I just read an article about the ins and outs of a publishing house and Jesus, the whole ‘traditionally publishing a book’ is really depressing. Thanks, Ian. But on a side note, it is a really good article.
When I was younger I went to uni to learn how to be a better writer. I think it was there that I first heard the advice that you should try to write what the publisher wants (or think they want). It makes sense because if you wanted to get published you’d have to appeal to them and their system. But that doesn’t mean they know what the audience wants. They just want something that is mass marketable, aka most profitable. They just want to cash in on the dumb masses (Which is why brilliant literary fiction doesn’t get the recognition it deserves. The average person is not critically equipped enough to recognise/value it).
But I always had the idea that I would write what I like because if I’m going to spend god knows how long on a novel, then it’s going to be on something that gives me happy feelings. I mean why would I write a story I don’t like?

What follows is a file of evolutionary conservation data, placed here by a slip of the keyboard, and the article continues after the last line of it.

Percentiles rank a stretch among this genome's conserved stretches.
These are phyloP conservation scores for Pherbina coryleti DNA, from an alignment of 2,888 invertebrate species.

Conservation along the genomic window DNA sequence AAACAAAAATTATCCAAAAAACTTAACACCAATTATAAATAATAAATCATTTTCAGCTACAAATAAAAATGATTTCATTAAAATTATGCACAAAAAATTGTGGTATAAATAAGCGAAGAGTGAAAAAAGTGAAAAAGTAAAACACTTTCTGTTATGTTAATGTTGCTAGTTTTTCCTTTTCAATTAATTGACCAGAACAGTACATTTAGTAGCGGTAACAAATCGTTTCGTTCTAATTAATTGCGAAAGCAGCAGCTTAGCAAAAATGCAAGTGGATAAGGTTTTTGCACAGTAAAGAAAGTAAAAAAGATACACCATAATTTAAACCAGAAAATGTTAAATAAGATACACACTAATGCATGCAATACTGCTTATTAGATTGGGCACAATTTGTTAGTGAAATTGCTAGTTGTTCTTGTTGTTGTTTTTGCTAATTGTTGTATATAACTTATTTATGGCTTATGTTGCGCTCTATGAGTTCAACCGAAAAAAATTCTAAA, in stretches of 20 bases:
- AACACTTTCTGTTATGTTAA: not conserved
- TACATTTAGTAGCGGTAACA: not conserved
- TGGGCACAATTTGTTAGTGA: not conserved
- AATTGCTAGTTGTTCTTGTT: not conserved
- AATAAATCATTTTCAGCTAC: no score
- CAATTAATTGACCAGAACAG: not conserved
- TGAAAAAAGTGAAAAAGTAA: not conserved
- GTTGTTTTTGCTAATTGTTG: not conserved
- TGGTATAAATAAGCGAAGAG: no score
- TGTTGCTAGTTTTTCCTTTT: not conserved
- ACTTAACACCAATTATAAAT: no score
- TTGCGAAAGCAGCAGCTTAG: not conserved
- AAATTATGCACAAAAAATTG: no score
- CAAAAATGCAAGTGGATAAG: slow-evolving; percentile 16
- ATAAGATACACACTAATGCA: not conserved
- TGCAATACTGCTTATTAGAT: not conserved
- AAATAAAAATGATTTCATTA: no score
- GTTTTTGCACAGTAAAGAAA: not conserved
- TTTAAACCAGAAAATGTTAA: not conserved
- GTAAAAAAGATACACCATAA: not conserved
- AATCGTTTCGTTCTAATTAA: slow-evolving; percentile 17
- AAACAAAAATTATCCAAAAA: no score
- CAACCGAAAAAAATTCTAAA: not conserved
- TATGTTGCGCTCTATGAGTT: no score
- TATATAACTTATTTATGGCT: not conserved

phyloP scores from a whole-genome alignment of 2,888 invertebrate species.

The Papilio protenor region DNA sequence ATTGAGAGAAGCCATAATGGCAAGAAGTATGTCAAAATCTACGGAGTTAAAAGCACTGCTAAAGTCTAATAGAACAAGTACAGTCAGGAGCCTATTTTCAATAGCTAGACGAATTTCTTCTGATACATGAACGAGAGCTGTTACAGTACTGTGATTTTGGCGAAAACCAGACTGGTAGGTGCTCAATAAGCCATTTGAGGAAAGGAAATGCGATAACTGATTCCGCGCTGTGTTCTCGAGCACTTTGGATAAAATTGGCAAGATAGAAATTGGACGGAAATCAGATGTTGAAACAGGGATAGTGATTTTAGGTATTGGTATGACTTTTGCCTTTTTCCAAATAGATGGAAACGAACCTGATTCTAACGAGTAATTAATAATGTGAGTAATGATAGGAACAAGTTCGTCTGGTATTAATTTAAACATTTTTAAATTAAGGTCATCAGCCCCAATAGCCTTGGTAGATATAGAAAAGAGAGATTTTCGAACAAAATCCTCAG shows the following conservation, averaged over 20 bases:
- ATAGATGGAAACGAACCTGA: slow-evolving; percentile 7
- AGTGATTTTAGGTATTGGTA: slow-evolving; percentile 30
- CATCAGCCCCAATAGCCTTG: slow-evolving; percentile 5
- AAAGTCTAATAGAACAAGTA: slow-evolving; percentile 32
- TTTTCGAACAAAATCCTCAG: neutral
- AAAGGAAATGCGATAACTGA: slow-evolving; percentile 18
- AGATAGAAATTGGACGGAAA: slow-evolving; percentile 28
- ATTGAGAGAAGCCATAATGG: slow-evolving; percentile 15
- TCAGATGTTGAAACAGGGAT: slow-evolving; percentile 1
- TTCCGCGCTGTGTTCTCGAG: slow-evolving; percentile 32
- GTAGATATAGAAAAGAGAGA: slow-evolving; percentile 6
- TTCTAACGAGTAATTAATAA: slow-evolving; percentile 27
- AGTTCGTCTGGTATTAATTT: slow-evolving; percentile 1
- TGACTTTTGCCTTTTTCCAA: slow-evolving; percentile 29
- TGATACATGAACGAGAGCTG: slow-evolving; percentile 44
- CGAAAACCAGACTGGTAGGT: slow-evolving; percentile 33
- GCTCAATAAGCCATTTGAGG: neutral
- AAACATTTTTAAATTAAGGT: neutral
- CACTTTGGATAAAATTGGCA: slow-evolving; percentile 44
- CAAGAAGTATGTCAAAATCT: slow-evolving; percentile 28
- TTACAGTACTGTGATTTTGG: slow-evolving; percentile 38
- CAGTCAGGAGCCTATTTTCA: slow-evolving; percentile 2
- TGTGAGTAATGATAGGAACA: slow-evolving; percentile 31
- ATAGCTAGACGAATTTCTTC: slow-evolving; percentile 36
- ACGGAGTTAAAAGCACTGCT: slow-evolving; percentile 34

Now I’m coming across advice that is in tune with what I’ve always thought. I mean how else are new genres going to appear and expand. The days of single genre books are over.
If you are unsure of what you should write next or if at all, my advice is to write what you want and write what you love. You’ll be more committed to it and you will spend more time on it. You’ll edit more, spend more time on character development and you will not ditch it for something else. There is no point in spending all the time and effort in trying to create the next Harry Potter/Twilight/50 Shades when that market is already awash with similar books. It’ll be the next unique storyline that’ll take over.
And don’t hold back.